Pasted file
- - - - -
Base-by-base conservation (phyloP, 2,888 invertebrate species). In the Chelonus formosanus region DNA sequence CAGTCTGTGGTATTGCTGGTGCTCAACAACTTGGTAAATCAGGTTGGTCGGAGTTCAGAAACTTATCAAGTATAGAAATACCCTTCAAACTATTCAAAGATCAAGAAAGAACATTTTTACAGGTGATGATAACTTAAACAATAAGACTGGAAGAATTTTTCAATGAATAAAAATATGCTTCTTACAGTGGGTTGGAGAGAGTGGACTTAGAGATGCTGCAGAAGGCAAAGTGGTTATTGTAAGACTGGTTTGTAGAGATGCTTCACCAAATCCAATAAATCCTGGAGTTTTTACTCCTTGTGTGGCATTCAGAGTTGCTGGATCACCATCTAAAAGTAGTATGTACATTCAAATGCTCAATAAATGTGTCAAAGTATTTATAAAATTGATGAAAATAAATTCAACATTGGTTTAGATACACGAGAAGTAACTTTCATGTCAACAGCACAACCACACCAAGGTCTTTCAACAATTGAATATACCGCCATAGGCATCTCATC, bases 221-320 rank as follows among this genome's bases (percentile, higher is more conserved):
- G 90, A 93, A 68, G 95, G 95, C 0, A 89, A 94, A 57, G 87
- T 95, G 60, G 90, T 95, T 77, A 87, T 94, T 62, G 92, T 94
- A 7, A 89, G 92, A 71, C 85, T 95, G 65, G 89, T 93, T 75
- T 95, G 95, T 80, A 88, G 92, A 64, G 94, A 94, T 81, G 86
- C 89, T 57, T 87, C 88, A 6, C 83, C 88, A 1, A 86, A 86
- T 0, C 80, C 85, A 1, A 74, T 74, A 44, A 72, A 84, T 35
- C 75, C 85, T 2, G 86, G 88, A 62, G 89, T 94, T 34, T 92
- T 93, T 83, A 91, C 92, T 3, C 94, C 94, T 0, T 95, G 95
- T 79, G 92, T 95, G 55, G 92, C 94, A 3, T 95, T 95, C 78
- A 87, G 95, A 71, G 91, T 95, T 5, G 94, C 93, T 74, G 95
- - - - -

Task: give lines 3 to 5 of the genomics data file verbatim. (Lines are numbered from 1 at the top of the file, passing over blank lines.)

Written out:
- T 95, G 60, G 90, T 95, T 77, A 87, T 94, T 62, G 92, T 94
- A 7, A 89, G 92, A 71, C 85, T 95, G 65, G 89, T 93, T 75
- T 95, G 95, T 80, A 88, G 92, A 64, G 94, A 94, T 81, G 86